The Macroprudential Role of Stock Markets
A financial crisis is an event of sudden information acquisition about the collateral backing short-term debt in credit markets. When investors see a financial crisis coming, however, they react by more intensively acquiring information about firms in stock markets, revealing those that are weaker, which as a consequence end up cut off from credit. This cleansing effect of stock markets’ information on credit markets’ composition discourage information acquisition about the collateral of the firms remaining in credit markets, slowing down credit growth and potentially preventing a crisis. Production of information in stock markets, then, acts as a macroprudential tool in the economy.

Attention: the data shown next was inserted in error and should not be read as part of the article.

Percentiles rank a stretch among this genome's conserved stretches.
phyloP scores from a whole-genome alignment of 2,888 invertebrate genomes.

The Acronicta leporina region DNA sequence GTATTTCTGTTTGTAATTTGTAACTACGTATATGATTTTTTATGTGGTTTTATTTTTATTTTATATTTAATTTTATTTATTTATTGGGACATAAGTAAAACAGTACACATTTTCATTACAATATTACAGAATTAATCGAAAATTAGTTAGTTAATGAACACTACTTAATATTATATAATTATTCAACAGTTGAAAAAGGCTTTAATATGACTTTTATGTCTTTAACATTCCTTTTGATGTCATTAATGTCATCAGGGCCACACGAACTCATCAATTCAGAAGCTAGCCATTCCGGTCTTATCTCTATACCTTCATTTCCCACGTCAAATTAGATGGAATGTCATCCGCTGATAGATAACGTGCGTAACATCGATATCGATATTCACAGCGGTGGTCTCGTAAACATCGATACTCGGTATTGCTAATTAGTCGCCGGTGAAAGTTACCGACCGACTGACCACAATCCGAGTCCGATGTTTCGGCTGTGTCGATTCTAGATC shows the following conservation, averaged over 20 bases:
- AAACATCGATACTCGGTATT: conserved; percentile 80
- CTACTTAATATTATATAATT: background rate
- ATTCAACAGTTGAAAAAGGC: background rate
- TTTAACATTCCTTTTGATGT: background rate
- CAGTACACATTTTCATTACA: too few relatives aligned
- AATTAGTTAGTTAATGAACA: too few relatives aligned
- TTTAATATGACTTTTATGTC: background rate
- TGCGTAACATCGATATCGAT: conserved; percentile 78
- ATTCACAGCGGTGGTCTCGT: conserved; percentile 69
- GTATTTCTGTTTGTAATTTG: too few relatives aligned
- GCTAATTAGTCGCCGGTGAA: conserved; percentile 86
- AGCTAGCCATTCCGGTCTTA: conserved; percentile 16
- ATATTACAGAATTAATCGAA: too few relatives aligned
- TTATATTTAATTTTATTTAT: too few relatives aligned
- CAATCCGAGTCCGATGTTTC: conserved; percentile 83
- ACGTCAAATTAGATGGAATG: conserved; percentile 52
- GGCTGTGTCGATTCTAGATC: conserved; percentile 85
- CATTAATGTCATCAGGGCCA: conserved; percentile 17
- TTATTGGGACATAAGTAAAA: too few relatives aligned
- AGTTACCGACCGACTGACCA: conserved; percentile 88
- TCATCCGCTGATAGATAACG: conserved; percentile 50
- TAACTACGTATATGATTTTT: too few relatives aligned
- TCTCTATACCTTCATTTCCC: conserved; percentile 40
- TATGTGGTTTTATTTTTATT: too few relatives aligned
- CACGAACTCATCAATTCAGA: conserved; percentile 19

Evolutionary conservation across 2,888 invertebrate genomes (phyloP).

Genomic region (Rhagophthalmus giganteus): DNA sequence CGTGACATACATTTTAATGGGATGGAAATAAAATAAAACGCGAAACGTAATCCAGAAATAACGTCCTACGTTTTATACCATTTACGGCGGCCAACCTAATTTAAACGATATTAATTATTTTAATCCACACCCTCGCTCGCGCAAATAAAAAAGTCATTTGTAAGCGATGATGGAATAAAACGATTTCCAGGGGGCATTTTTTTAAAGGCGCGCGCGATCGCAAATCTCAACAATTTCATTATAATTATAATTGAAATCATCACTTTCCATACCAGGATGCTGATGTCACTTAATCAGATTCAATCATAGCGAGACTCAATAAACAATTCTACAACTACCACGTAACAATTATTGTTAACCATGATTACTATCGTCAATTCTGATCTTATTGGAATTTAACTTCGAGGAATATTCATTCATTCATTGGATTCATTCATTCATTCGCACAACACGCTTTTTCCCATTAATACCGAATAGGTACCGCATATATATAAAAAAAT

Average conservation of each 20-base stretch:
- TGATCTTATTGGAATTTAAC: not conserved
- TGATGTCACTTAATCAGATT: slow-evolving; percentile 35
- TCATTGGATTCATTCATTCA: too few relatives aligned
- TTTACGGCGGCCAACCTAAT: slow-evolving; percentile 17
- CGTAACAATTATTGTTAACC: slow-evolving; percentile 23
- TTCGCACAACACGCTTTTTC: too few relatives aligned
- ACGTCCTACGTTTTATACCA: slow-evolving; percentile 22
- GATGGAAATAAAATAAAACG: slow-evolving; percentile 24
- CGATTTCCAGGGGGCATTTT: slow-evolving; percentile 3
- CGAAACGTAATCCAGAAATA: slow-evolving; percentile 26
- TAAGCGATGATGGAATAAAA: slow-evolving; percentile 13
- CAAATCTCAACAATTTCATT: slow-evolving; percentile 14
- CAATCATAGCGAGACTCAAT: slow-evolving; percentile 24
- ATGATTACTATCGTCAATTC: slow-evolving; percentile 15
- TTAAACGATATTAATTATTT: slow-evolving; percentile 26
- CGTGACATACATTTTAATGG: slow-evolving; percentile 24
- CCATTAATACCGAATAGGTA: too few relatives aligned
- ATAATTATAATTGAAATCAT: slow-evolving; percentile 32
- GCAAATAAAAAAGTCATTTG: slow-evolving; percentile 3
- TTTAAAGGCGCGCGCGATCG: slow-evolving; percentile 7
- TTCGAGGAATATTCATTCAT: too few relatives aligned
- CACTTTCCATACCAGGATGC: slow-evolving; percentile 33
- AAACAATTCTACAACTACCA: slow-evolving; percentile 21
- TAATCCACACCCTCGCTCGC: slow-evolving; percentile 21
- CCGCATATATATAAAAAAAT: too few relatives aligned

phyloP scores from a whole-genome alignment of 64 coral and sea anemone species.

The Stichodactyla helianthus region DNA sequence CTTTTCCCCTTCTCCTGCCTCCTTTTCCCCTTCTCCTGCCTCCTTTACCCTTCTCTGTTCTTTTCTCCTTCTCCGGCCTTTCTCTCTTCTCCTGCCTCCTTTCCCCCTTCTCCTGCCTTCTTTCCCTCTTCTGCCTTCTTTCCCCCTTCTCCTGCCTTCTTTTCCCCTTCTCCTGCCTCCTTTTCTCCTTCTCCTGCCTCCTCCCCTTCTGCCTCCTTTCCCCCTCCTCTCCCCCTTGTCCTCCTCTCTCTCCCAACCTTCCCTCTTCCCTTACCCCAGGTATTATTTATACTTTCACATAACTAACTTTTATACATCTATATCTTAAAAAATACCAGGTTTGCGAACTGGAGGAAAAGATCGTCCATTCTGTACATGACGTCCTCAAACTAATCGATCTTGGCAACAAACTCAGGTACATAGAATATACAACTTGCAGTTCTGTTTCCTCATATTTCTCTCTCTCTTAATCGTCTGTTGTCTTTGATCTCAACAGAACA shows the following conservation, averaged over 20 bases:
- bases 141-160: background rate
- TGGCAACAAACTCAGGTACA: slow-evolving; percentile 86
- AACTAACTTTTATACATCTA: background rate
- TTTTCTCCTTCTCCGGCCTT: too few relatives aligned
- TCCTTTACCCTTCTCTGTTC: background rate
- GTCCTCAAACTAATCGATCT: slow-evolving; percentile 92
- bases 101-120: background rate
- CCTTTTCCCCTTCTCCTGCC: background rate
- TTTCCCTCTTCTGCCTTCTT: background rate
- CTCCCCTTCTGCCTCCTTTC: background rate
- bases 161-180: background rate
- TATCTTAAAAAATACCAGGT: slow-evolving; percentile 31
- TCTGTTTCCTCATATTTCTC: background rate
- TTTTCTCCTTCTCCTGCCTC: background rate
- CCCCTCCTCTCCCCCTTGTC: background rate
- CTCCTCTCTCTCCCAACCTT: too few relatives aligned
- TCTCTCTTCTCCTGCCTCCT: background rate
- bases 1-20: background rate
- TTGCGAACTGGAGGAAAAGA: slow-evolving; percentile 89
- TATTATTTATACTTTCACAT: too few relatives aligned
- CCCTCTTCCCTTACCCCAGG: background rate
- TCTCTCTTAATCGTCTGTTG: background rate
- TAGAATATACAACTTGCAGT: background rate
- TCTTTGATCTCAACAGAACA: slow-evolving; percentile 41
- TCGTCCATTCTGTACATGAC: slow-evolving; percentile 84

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Document Object Identifier (DOI): 10.3386/w27113